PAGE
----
Any carrier who is discovered to be operating trucks or drivers who are not cleared by the FMCSA, or who are otherwise operating in violation of the pilot program requirements, are automatically deemed to be “operating beyond the scope of their operating authority.”

These carriers must be cited accordingly pursuant to 49 CFR § 392.9a(a)(2).  Additionally, a driver discovered to be driving with an invalid license can be cited individually pursuant to this regulation as well.

The consequence of being cited for operating outside of the scope of operating authority is typically being ordered out of service by the FMCSA.

Additional restrictions for Mexican truck companies in America

Mexican trucking  companies which are enrolled in the pilot program and are fully compliant with the rules are still subject to  numerous stringent restrictions.

For example, the carrier may not:

  • Transport hazardous materials
  • Transport passengers
  • Operate any commercial vehicles or place drivers in the United States, which are not approved by the FMCSA.

Additionally, all of the participating trucks must be fitted with an operational monitoring device to ensure compliance.

This is a brave new pilot and really illustrates globalization in the world economy today.  But the actions by the FMCSA also seem to demonstrate its commitment to safety.  The agency must ensure that these new carriers joining us on the highway, and existing domestic carriers, are held to the highest safety standards.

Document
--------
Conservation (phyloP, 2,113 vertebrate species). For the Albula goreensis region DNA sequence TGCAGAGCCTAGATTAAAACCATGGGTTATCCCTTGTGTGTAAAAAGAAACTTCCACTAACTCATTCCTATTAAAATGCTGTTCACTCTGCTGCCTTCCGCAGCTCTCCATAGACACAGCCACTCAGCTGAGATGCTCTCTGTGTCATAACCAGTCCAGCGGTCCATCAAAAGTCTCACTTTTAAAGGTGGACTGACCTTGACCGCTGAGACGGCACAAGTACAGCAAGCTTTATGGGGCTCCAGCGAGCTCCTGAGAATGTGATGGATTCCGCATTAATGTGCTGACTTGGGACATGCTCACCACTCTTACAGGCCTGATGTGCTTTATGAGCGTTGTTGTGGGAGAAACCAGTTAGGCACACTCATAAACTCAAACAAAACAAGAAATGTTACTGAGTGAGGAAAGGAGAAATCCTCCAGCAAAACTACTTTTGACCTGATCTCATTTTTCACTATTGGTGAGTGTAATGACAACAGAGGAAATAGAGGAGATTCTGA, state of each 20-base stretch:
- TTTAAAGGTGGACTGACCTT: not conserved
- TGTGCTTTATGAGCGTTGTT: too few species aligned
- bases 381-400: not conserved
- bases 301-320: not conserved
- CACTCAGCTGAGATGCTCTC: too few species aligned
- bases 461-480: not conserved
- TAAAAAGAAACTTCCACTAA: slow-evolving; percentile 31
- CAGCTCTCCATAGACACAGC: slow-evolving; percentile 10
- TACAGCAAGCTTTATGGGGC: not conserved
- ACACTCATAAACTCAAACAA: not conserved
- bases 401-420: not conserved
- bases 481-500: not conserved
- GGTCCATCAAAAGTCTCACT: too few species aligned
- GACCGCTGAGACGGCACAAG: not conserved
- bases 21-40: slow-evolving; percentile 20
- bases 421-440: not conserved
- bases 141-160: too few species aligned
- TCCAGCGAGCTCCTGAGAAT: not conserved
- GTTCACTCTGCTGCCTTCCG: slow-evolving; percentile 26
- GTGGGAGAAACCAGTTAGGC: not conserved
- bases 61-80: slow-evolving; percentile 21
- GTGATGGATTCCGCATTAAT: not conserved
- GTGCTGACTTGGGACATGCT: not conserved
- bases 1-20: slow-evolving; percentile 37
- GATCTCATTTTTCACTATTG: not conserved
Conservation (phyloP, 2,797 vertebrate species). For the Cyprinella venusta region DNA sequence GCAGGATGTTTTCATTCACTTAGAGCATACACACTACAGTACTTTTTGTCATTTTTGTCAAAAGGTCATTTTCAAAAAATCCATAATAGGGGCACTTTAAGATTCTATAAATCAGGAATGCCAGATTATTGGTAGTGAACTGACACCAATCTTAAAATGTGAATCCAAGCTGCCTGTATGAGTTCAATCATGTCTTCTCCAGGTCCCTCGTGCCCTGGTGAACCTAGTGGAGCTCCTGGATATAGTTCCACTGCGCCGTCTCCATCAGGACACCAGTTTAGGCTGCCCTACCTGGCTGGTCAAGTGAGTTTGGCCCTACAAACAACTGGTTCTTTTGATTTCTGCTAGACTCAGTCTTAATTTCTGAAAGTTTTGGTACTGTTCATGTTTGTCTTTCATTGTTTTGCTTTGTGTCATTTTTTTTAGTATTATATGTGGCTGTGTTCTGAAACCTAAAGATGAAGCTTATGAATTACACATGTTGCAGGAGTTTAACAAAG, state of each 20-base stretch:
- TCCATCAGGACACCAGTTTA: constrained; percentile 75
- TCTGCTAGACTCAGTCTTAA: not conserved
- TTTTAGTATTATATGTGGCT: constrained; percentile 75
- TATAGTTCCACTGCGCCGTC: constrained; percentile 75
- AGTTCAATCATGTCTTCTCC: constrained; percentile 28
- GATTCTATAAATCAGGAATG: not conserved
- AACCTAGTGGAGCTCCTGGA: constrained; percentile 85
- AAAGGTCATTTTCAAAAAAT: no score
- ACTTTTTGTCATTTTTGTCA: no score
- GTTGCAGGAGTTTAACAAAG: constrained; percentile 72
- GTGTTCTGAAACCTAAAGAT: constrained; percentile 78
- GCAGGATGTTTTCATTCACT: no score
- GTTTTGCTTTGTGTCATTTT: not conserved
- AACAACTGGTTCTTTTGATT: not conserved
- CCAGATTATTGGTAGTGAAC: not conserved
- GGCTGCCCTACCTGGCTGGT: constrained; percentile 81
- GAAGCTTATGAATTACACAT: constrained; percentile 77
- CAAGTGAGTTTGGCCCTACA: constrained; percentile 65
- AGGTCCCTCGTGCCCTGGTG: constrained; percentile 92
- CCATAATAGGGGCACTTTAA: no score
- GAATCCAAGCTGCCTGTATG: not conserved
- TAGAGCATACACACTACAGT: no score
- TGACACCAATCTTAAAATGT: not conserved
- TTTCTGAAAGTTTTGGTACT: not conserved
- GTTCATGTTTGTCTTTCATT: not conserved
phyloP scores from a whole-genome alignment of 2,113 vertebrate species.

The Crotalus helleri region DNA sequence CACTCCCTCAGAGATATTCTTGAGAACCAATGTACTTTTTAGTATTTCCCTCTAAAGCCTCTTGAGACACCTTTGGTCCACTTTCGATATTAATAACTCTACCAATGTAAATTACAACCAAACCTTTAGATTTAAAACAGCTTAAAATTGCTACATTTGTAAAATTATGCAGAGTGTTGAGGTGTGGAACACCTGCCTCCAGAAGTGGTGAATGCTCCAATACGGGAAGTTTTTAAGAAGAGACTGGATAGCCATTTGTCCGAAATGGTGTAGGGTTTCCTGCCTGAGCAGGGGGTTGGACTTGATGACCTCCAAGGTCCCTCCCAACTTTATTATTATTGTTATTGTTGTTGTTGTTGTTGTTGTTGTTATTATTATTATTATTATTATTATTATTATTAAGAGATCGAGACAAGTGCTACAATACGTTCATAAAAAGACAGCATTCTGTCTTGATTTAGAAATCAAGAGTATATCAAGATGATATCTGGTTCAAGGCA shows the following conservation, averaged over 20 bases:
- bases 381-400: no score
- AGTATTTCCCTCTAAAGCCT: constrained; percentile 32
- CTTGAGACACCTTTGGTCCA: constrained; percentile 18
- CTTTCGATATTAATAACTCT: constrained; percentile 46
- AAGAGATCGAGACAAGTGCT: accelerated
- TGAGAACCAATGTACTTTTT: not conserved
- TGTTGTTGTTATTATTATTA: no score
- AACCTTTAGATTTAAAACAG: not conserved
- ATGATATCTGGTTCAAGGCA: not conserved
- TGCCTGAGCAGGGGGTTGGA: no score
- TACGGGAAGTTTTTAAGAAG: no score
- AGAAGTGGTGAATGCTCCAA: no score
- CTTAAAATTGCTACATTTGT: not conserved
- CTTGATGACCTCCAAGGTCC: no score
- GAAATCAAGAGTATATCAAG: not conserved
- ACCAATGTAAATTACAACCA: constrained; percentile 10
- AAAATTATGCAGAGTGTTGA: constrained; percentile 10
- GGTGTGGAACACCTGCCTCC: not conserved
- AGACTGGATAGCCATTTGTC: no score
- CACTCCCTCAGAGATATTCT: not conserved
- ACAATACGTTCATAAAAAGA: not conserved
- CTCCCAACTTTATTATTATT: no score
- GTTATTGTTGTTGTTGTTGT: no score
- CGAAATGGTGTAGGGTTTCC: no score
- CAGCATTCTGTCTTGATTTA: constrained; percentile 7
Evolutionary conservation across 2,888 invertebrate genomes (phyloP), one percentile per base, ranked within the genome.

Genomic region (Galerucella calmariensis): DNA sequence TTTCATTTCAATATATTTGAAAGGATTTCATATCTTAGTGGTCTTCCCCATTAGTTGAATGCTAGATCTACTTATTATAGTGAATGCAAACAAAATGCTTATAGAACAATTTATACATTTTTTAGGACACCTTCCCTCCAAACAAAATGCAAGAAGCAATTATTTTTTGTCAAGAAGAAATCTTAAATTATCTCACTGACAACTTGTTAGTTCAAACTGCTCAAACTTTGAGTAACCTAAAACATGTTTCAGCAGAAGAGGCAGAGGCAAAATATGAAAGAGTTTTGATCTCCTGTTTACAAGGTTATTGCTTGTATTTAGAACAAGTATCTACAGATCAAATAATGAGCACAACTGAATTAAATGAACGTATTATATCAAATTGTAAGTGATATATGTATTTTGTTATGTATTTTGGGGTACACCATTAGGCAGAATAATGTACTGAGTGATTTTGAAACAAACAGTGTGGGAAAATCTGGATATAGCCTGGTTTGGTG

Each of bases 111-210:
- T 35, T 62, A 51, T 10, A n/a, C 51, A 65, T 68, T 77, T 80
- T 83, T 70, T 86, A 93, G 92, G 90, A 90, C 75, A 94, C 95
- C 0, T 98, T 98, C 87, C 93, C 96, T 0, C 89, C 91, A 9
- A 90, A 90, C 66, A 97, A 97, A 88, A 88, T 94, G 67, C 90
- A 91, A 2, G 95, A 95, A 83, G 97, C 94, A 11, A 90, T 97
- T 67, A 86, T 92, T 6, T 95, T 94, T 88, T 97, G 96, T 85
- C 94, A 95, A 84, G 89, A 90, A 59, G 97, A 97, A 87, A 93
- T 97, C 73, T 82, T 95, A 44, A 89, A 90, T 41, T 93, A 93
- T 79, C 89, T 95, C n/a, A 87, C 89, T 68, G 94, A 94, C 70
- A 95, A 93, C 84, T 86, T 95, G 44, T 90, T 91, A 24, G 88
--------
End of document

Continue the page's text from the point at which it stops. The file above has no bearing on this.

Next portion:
The Mexican motor carriers and their truck drivers need to be held accountable for any violations they commit.  The American public expects the highest safety standards and the safest driving environment possible.

For more information about this program, please see the U.S.-Mexico Long-Haul Pilot Program Vehicle Inspection Policy.

Related information:

Truck accident law in the U.S.

Steven Gursten Photo

About Steve Gursten

Attorney Steven Gursten is president of the Motor Vehicle Trial Lawyers Association and past president of the American Association for Justice Trucking Litigation Group. He has been named a Michigan Lawyers Weekly "Leader in the Law" for his efforts to prevent truck accidents and promote national truck safety. Steve was also a Michigan Lawyers Weekly "Lawyer of the Year" for a record settlement in a truck accident case. He has received the top reported truck accident jury verdict and top reported truck accident settlement in Michigan for multiple years, according to published year-end compilations of all jury verdicts and personal injury settlements by Michigan Lawyers Weekly. He has been named a "Top 50 Super Lawyer," by SuperLawyers, is listed in Best Lawyers in America, and has been awarded an AV-rating by Martindale-Hubbell, which is the highest rating for legal ability and ethics. Steve speaks to lawyers throughout the country on truck accident litigation. He is a founding member of the Truck Accident Attorneys Roundtable, head of Michigan Auto Law, and has dedicated his legal career to making our roads safer.